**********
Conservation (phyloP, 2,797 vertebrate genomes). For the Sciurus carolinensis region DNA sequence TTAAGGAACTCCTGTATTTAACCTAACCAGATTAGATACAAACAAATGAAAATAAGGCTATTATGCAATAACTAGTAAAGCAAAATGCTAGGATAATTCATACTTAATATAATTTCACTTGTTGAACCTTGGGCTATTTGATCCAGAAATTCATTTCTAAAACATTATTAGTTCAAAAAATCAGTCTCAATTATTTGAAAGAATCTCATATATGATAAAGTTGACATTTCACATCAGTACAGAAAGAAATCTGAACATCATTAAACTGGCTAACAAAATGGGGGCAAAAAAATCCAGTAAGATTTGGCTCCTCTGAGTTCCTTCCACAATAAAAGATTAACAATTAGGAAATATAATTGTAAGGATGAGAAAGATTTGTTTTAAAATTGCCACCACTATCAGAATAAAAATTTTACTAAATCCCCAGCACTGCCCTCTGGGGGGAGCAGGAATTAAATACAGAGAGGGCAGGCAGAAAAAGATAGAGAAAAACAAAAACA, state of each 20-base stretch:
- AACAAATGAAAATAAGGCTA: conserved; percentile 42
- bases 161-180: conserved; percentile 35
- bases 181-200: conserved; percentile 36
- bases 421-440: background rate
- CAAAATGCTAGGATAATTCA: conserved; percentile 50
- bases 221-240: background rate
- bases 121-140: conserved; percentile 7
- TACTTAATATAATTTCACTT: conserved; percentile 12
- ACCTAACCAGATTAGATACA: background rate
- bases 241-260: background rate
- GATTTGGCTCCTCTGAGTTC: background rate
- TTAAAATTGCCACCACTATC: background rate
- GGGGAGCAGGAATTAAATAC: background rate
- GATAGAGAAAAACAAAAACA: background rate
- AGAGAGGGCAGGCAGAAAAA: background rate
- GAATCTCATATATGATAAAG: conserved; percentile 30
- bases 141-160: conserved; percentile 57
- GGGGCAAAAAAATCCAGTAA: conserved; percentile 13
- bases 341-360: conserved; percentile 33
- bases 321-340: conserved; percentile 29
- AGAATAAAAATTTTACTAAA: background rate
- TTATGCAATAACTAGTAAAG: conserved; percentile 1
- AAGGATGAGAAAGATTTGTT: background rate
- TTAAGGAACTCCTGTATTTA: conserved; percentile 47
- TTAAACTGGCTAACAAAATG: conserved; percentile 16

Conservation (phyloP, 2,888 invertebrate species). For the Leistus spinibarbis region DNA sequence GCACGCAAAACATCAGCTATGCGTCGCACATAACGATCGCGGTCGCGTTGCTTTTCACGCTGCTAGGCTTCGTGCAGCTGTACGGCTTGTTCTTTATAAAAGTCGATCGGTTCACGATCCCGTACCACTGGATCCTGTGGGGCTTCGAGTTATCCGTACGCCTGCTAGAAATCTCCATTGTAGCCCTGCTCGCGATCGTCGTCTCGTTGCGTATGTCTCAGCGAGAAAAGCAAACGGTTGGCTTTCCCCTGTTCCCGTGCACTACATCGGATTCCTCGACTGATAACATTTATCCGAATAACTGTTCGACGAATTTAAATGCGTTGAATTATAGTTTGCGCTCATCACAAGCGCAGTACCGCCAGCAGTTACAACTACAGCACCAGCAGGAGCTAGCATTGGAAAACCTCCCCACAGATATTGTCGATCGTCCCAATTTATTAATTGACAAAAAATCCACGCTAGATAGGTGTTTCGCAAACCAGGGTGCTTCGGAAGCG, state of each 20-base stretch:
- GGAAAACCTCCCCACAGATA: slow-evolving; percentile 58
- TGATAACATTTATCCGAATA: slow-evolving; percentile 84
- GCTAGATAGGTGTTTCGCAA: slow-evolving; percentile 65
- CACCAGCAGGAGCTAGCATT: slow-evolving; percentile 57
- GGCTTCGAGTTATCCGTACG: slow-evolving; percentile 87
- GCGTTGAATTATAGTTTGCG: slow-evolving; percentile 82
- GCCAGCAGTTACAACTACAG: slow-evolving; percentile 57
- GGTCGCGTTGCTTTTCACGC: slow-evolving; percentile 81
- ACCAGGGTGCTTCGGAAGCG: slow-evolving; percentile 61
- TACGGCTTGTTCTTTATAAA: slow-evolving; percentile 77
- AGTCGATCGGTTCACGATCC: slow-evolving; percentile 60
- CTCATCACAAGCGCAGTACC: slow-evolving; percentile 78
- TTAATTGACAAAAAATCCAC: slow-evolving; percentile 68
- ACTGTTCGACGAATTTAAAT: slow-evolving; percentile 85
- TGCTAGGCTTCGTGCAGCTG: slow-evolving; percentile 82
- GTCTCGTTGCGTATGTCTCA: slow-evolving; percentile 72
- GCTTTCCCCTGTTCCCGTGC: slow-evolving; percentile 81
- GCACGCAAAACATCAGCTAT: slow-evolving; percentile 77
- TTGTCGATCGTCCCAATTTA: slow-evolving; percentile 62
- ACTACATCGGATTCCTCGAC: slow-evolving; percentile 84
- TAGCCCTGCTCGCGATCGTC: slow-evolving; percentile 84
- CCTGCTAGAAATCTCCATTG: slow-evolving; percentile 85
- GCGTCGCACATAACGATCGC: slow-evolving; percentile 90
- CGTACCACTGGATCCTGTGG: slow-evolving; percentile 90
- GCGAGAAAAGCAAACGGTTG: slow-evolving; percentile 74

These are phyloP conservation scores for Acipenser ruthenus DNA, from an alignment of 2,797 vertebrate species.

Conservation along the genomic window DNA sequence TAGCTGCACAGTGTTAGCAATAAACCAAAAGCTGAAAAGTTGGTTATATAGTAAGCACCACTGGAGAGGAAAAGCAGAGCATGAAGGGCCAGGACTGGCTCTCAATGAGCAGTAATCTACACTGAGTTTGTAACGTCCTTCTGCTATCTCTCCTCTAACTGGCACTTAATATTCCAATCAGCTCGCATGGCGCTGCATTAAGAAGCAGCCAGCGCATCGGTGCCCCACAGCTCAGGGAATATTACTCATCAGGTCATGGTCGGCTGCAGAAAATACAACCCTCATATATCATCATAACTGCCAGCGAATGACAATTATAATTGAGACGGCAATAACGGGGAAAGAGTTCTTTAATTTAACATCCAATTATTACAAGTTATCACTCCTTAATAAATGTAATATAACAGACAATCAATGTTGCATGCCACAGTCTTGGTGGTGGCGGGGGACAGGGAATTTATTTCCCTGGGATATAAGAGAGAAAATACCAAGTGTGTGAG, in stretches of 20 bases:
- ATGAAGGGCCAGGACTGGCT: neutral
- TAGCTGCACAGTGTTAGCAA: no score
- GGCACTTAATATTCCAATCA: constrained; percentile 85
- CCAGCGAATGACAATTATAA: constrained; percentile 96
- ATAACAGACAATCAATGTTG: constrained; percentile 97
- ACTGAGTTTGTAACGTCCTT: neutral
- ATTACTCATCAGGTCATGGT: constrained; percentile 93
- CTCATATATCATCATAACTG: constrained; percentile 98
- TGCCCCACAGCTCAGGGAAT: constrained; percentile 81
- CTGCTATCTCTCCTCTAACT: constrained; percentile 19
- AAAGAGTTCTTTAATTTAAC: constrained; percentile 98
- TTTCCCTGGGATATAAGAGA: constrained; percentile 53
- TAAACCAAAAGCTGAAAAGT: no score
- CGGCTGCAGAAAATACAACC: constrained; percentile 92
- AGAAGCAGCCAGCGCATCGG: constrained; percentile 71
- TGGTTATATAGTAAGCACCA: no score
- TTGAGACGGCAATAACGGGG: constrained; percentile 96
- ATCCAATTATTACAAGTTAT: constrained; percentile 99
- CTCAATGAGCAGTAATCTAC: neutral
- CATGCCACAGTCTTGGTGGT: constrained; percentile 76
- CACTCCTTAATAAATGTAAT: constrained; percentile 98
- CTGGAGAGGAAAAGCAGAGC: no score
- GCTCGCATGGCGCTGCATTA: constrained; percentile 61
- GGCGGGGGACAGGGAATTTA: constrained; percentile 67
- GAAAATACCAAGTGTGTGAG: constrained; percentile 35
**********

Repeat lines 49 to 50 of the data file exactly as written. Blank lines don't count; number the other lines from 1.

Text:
- CCTGCTAGAAATCTCCATTG: slow-evolving; percentile 85
- GCGTCGCACATAACGATCGC: slow-evolving; percentile 90